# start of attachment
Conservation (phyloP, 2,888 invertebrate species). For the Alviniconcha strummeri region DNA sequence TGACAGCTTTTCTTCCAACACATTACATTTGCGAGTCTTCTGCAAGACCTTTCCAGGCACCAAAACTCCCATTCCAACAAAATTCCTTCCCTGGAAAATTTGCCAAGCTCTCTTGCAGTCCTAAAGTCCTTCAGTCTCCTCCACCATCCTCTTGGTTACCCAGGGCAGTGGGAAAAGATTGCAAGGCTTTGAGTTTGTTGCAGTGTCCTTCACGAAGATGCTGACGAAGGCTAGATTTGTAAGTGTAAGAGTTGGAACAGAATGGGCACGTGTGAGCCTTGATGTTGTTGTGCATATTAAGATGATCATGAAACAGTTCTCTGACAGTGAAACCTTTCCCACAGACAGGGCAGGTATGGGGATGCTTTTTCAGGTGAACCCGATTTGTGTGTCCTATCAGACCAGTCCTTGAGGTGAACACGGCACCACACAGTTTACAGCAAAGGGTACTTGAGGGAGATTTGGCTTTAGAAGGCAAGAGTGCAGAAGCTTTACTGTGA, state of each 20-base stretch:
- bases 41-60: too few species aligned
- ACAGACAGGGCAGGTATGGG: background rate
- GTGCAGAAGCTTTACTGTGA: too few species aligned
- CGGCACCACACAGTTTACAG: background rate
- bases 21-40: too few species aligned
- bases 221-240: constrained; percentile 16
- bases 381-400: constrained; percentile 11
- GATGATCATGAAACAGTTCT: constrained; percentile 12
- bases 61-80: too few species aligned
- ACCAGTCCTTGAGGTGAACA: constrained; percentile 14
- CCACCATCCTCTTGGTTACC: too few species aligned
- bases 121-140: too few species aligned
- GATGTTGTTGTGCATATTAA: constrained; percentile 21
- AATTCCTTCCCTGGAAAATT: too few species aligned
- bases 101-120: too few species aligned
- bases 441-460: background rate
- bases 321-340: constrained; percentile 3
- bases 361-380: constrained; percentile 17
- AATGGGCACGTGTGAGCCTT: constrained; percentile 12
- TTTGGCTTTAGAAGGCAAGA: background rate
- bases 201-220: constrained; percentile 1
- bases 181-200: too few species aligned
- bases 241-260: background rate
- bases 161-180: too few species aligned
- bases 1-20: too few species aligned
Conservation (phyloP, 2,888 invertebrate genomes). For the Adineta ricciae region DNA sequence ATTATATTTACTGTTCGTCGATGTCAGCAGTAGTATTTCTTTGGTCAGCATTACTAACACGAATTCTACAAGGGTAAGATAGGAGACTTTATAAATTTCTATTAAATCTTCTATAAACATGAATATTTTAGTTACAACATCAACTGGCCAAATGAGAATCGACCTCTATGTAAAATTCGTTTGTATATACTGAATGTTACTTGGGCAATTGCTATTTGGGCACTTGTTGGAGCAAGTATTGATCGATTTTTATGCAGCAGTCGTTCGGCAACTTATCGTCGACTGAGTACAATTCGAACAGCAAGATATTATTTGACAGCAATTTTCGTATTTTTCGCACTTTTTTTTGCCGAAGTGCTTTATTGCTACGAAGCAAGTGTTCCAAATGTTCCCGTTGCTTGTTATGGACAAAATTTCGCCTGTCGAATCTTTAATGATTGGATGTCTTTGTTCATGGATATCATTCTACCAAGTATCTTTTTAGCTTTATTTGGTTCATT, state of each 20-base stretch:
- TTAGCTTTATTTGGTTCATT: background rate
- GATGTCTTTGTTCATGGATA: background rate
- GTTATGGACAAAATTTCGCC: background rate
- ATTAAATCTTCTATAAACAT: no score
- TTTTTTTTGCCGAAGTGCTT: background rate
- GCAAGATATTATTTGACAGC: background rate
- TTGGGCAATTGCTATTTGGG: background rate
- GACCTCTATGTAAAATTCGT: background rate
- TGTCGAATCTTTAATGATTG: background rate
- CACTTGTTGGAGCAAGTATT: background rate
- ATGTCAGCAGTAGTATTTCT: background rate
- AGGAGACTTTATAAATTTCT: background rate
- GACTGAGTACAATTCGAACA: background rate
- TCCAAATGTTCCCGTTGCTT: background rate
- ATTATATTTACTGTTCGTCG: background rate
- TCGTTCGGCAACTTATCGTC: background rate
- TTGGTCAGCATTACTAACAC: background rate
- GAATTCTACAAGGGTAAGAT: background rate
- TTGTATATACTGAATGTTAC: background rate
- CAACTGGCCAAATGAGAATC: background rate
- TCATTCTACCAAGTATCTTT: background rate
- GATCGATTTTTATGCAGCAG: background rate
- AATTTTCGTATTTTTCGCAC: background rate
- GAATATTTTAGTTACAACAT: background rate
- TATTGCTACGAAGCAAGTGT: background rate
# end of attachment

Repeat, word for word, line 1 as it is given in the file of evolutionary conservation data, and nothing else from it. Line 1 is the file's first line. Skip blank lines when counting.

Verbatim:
Conservation (phyloP, 2,888 invertebrate species). For the Alviniconcha strummeri region DNA sequence TGACAGCTTTTCTTCCAACACATTACATTTGCGAGTCTTCTGCAAGACCTTTCCAGGCACCAAAACTCCCATTCCAACAAAATTCCTTCCCTGGAAAATTTGCCAAGCTCTCTTGCAGTCCTAAAGTCCTTCAGTCTCCTCCACCATCCTCTTGGTTACCCAGGGCAGTGGGAAAAGATTGCAAGGCTTTGAGTTTGTTGCAGTGTCCTTCACGAAGATGCTGACGAAGGCTAGATTTGTAAGTGTAAGAGTTGGAACAGAATGGGCACGTGTGAGCCTTGATGTTGTTGTGCATATTAAGATGATCATGAAACAGTTCTCTGACAGTGAAACCTTTCCCACAGACAGGGCAGGTATGGGGATGCTTTTTCAGGTGAACCCGATTTGTGTGTCCTATCAGACCAGTCCTTGAGGTGAACACGGCACCACACAGTTTACAGCAAAGGGTACTTGAGGGAGATTTGGCTTTAGAAGGCAAGAGTGCAGAAGCTTTACTGTGA, state of each 20-base stretch: